Mrs. Dubose would be called a minor character, but only in the sense she has less time on screen/stage and less lines.  Her being there is an important element to the story.  She is rude, bigoted, says nasty things at passersby from the exalted realm of her front porch. (Scout calls her “the meanest old woman who ever lived.”)  But she is granted leeway, if not respect, because of her age, and because she is ill.  The novel, as novels will, gives us a little more.

When she turns her venom on Atticus for defending a Black man, Scout’s brother Jem is so enraged, he destroys her garden.  But Atticus, wanting to teach his children to turn the other cheek, makes Jem read to the old lady as punishment and to make amends.

We find out that the old lady suffers greatly and is taking morphine for her pain but is weaning herself off the morphine in a streak of righteous independence, but it costs her, making her suffer more.  She and Atticus are not unlike in this respect: his taking a stance for decency is costing him and his family. 

We see the world of this small Southern town and its pleasures and pain, its guilt and its decency through the eyes of young Scout.  Mary Badham’s performance in the movie was indelible, natural, and heartfelt, like a kid who was just feeling, skipping along, forgetting stuff, remembering stuff, and not acting at all.  She and Gregory Peck, who played her father, Atticus, in the movie remained lifelong friends and she always called him Atticus when she saw him, and he always called her Scout.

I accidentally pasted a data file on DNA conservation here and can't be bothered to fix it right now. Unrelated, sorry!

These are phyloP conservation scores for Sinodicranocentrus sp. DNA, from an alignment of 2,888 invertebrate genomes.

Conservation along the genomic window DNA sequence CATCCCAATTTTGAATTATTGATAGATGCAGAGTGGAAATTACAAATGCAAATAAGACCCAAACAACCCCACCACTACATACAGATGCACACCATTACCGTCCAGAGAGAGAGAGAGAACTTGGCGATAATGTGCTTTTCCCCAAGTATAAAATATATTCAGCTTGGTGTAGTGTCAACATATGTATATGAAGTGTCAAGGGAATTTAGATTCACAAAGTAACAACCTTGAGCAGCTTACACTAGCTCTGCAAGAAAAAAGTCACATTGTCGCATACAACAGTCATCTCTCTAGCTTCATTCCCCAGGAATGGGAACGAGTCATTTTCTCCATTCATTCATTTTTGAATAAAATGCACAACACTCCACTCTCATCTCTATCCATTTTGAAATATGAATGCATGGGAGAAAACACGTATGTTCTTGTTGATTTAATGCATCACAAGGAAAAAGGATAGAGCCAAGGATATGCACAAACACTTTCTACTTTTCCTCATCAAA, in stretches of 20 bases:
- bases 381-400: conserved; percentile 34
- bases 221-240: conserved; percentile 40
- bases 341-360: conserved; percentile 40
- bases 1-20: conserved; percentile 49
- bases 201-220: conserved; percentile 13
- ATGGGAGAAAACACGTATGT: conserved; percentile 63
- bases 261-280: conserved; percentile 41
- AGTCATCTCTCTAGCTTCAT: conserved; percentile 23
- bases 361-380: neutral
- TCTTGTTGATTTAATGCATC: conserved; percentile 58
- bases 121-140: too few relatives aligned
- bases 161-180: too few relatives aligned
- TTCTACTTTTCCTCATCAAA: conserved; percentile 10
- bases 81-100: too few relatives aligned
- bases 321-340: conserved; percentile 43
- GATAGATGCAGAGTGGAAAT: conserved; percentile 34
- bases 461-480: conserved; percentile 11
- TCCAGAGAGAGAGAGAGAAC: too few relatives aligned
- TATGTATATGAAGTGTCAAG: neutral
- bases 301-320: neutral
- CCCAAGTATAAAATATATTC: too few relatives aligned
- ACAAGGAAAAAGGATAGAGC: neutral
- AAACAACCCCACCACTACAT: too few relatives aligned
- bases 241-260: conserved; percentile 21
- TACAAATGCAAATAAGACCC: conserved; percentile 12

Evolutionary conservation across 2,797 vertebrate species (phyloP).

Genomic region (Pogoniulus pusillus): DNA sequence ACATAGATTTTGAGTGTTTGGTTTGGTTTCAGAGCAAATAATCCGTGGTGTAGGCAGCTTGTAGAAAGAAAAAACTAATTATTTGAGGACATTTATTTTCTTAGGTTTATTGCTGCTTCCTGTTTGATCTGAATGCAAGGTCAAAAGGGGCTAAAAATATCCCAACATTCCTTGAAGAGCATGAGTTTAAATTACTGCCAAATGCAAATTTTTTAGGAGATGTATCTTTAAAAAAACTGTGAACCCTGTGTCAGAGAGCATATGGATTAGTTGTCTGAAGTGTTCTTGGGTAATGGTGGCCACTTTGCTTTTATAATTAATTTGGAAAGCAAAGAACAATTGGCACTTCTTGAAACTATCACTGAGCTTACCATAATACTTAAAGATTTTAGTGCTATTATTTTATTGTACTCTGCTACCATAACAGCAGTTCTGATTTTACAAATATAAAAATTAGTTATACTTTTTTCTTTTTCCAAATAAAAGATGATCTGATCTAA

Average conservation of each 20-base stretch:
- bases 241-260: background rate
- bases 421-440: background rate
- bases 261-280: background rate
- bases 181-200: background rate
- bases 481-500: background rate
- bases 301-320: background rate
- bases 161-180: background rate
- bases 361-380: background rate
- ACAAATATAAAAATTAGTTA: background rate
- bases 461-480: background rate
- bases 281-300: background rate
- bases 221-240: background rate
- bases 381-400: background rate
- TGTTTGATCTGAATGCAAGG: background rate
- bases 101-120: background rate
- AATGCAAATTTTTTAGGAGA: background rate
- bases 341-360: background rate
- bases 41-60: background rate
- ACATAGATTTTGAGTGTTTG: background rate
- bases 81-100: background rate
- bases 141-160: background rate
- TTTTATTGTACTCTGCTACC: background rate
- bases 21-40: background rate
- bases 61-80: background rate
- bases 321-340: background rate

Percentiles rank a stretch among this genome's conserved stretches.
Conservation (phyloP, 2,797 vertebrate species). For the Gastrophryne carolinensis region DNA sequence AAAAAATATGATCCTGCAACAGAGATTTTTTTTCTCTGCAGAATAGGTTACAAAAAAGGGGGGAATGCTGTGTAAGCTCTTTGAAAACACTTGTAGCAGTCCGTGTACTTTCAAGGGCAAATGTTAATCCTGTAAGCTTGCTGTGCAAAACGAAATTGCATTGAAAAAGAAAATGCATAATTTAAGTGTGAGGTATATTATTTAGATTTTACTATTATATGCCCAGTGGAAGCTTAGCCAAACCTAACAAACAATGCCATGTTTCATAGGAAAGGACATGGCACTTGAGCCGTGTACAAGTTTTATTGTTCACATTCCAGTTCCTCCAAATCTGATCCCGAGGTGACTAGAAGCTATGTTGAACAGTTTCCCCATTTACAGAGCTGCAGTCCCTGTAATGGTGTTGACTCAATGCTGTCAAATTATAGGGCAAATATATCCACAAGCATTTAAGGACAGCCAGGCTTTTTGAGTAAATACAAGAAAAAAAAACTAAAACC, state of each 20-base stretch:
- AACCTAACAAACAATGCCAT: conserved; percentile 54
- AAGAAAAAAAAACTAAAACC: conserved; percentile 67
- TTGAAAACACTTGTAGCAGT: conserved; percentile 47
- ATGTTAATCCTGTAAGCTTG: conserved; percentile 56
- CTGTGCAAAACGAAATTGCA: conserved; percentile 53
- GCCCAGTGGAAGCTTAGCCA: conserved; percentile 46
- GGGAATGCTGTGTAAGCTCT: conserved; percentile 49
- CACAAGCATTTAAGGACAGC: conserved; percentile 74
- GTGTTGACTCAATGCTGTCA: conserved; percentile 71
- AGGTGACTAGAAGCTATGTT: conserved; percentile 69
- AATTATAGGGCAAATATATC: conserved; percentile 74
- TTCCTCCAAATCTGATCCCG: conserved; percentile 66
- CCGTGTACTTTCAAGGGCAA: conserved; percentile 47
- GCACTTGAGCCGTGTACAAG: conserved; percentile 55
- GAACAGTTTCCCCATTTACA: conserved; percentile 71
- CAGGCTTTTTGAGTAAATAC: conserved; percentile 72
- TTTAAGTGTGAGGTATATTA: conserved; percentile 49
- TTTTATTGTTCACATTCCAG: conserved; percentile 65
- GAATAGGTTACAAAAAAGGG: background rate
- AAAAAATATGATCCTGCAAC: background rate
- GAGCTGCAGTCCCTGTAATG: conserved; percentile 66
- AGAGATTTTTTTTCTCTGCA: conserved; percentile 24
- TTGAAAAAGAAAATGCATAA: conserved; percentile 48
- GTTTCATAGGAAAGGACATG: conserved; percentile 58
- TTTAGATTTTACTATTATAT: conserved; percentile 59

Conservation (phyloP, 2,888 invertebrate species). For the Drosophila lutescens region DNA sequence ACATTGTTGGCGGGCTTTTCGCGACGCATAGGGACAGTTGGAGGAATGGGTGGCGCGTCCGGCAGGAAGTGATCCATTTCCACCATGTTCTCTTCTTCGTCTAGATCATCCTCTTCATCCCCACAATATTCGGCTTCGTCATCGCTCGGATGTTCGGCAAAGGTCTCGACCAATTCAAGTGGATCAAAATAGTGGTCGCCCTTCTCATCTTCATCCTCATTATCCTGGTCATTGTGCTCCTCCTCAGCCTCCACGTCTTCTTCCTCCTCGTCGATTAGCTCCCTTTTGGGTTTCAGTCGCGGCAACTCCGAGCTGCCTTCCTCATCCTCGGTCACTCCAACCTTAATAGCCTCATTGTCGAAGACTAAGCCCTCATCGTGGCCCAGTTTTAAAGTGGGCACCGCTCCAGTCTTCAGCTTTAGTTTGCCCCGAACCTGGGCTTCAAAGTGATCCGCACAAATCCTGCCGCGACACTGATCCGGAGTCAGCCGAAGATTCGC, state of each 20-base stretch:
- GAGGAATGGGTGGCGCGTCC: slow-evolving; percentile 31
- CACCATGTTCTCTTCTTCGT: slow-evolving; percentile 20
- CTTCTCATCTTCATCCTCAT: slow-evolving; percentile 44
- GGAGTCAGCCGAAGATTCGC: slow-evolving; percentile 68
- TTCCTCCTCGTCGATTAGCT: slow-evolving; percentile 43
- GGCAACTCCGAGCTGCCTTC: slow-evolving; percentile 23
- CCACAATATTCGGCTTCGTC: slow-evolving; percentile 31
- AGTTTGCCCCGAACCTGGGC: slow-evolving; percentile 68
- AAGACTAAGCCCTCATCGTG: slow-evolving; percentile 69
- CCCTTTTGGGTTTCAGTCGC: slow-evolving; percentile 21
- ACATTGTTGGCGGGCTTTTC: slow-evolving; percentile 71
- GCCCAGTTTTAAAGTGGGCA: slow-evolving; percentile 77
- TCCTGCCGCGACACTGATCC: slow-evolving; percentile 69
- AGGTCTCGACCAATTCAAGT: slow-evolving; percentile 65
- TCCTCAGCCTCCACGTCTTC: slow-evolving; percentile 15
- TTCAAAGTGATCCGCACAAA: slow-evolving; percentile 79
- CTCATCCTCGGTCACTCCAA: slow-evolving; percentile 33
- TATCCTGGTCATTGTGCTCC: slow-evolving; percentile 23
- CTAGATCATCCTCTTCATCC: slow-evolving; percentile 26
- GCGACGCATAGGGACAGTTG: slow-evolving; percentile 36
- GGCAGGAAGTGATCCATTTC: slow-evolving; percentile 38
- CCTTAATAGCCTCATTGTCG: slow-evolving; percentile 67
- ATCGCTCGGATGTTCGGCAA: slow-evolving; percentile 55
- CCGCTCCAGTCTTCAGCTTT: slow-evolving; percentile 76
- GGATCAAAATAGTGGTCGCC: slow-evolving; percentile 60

Her connection with the film is like belonging to an honored society.  She attended a screening of To Kill a Mockingbird to celebrate the 50th anniversary of the film in 2012 as a guest of President Barak Obama at the White House.

(Photo from National Tour by Julieta Cervantes)

How must it feel to her to relinquish the identify of Scout for Mrs. Dubose?  It must be fascinating to play the role of a character so unlike herself.  A stretch like that calls for real acting.  Regarding bigotry, in her article Ms. Urban quoted Mary Badham, “It’s really sad that there are some people who still feel that way.  I think in this day and time we need to lift each other up, take care of each other, love each other and not put each other down.  That divisiveness is so wrong.”

Doesn’t sound like “the meanest old woman who ever lived.”  Atticus, and eventually Jem and Scout, came to acknowledge Mrs. Dubose’s courage in facing the monster of addiction and the enemy of ill health. 

If you are able to see this national tour of To Kill a Mockingbird in your neck of the woods over the remainder of 2023 and 2024, let me know your impressions.  I’d love to hear them.

Here’s a link to a montage of the current the touring play’s scenes -


Cori Urban, "'To Kill a Mockingbird' takes stage at Bushnell" The Springfield Sunday Republican, June 25, 2023 p. D7. 

Photo of Mary Badham as Mrs. Dubose by Julieta Cervantes, National Tour - To Kill a Mockingbird


Jacqueline T. Lynch is the author of Ann Blyth: Actress. Singer. Star. and Movies in Our Time - Hollywood Mirrors and Mimics the Twentieth Century and Hollywood Fights Fascism.  Her latest book is Christmas in Classic Films. TO JOIN HER READERS' GROUP - follow this link for a free book as a thank-you for joining.

Sunday, June 11, 2023

Gilbert Roland

Here is a young Gilbert Roland, another portrait from Stars of the Photoplay (1930).  His bio blurb here puts him at 25 years old in 1930, and we can see that he started out his career already a very handsome fellow.  But I think, as we saw covering some of his much later films like We Were Strangers (1949) here, and The French Line (1954) discussed here, and Our Lady of Fatima (1952) here, that Gilbert Roland only got more stunningly handsome with age.  

I particularly like to hear him sing.

Thursday, May 18, 2023